Today we celebrate Holy Thursday. It is on this day that Jesus Christ celebrated the Last Supper with his disciples. It was also the day that he instituted the Eucharist. Today, as a church worldwide, we will celebrate the Mass of the Last Supper. The Eucharist we celebrate is a sign of our unity in Jesus Christ, thus, we call what we receive “Communion.” Jesus Christ took the bread and offered it to his disciples saying, “take and eat, this my body” and in the same way, he took the cup and offered it as the cup of his blood, and instructed them: “do this in memory of me.” Jesus offered his body to his followers as a self-gift. He was saying to them, ‘I am holding nothing back from you, I give you the whole of myself as an act of love and service and I want you to do this in memory of me.’ There are three things rooted in our celebration today: unity, love and service. The Eucharist is meaningless if as Christians we fail to embody these three ideals.
As a church, we must look at fellow Christians all over the world as our brothers and sisters. As it has been rightly said, “the waters of baptism are stronger than blood ties.” An American who is a Christian is closer in relationship to me than a cousin who is a pagan. How is this unity exercised concretely? While it is exercised in through the visible head of the Church and in our liturgical celebrations, it is even the more concrete in how the global West looks at the global south. We in the West have a responsibility as a church to treat fairly our brothers and sisters in the global South. We do not consider what we do for them as charity work but sharing of ourselves with them. Jesus Christ shared his life with his followers not only out of pity but also out of love. He did not just give them a handout but he gave himself completely.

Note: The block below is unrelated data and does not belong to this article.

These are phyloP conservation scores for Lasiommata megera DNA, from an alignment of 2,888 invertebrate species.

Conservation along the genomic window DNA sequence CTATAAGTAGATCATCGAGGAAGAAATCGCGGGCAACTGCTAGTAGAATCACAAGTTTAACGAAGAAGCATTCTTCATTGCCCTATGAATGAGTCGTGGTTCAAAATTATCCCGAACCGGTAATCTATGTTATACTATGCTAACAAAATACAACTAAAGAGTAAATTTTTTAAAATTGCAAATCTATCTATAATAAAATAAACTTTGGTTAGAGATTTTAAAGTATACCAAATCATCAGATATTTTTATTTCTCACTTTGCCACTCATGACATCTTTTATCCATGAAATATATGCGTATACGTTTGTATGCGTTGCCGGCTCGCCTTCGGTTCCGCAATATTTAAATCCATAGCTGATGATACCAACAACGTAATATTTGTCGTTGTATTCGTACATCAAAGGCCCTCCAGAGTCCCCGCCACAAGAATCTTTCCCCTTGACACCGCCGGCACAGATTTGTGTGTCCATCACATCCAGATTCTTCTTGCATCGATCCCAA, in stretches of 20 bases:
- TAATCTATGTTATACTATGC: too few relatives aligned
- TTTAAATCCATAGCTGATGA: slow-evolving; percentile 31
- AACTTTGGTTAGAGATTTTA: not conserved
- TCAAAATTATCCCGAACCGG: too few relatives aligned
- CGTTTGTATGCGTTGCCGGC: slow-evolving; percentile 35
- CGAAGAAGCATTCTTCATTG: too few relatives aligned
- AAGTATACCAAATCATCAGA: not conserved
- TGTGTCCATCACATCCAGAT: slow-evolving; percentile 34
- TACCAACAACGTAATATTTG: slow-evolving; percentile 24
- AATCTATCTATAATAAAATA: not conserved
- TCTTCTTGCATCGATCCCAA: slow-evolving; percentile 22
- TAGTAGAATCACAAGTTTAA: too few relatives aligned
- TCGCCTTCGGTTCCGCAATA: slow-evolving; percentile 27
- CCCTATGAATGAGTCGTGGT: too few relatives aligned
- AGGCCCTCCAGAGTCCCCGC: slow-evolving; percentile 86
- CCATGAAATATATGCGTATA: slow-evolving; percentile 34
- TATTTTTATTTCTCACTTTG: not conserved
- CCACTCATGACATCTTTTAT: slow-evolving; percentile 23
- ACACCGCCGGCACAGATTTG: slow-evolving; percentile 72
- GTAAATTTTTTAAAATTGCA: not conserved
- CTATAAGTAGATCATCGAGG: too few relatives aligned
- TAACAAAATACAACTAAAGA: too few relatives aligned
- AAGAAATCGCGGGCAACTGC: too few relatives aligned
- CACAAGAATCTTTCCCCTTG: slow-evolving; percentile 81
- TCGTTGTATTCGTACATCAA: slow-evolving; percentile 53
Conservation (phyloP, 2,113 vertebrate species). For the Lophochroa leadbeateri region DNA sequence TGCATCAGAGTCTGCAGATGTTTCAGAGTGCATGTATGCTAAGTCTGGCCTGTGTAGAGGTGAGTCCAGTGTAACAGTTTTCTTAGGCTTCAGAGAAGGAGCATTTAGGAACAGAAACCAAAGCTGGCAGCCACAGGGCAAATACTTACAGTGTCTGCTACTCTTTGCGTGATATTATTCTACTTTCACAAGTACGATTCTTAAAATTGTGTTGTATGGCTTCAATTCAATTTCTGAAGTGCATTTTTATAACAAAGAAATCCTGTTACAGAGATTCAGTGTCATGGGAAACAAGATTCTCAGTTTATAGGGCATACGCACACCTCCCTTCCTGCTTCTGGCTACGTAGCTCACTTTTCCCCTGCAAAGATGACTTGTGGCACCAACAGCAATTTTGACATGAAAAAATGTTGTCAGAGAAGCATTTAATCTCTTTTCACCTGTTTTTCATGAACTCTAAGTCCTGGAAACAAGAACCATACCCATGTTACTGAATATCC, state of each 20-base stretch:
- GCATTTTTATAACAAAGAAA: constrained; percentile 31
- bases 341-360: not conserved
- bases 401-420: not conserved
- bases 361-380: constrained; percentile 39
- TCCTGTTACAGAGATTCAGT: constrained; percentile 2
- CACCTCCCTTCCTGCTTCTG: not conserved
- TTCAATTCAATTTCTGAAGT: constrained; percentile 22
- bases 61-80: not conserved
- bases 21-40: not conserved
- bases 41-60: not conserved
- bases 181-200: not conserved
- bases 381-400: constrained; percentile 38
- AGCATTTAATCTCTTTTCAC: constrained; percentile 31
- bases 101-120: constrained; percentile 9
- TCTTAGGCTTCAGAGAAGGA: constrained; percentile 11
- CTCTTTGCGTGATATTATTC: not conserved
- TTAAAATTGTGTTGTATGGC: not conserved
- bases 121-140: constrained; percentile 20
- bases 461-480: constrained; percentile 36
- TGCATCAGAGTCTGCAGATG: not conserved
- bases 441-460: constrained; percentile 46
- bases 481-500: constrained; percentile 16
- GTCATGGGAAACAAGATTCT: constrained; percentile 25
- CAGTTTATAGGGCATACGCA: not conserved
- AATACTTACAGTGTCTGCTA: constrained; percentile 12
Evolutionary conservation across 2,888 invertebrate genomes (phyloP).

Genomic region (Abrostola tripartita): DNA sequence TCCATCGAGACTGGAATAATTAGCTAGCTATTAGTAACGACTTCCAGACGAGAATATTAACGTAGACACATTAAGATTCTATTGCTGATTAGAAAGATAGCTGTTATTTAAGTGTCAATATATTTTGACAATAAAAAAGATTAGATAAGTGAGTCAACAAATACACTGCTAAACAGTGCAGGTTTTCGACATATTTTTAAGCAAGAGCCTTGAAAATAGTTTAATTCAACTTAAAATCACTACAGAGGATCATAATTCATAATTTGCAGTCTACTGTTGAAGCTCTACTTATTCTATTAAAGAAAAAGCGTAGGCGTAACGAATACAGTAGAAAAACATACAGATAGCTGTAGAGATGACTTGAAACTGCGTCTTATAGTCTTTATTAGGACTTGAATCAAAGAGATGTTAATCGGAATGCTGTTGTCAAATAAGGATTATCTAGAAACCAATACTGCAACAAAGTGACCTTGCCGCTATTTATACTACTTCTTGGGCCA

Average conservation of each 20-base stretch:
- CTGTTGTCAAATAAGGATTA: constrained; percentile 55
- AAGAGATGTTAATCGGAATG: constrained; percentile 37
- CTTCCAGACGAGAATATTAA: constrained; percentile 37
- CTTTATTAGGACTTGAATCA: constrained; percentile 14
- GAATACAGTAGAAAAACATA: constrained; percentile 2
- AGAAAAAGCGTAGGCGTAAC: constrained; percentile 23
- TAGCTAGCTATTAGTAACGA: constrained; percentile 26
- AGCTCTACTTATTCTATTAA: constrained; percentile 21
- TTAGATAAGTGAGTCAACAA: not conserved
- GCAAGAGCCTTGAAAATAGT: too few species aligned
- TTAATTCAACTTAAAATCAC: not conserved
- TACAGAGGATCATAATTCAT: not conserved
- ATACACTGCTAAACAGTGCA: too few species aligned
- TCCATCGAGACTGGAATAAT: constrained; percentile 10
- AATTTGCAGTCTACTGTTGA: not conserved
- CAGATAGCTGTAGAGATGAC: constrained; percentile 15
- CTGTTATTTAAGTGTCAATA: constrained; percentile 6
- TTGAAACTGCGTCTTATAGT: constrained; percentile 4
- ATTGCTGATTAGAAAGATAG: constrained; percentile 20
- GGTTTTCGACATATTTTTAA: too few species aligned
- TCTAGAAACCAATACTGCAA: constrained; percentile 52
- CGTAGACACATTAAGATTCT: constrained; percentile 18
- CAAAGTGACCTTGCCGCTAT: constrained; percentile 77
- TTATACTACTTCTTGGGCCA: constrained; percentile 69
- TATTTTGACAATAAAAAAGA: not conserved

The gift of Christ is a gift of love. Christ loved us and died for us while we were still sinners. As Christian people, this love is the center of our faith. We love not only our friends but also our enemies. That is what is peculiar about the love of Jesus Christ. Love becomes extra-ordinary when we love those we may consider unlovable. There are many people if we are given a choice, we would never want to love them. It is to these people that Jesus Christ calls us to go and love. Our celebration today is a renewal of our promise to love as Christ loved.
Jesus Christ demonstrated his life of service by washing the feet of his disciples. Even though he was God, he stooped so low to wash the feet of his disciples. When Peter refused, he insisted that he must wash his feet as an example for him to follow. Jesus Christ has shown us an example and we all must be feet washers. It was not a lucrative thing to wash the feet of other people. We must not expect our work of service to be lucrative. We do not only serve those who are in the same class with us but those who are way lower than our social or economic class. We must not look at other people’s race, religion or social class in order to serve them. We must see everyone as Jesus Christ.
We can only make this world a Eucharistic world,, if we as Christians go out and live a life of unity, love and service. That is our challenge and may the grace of Christ strengthen you as you carry out this challenge.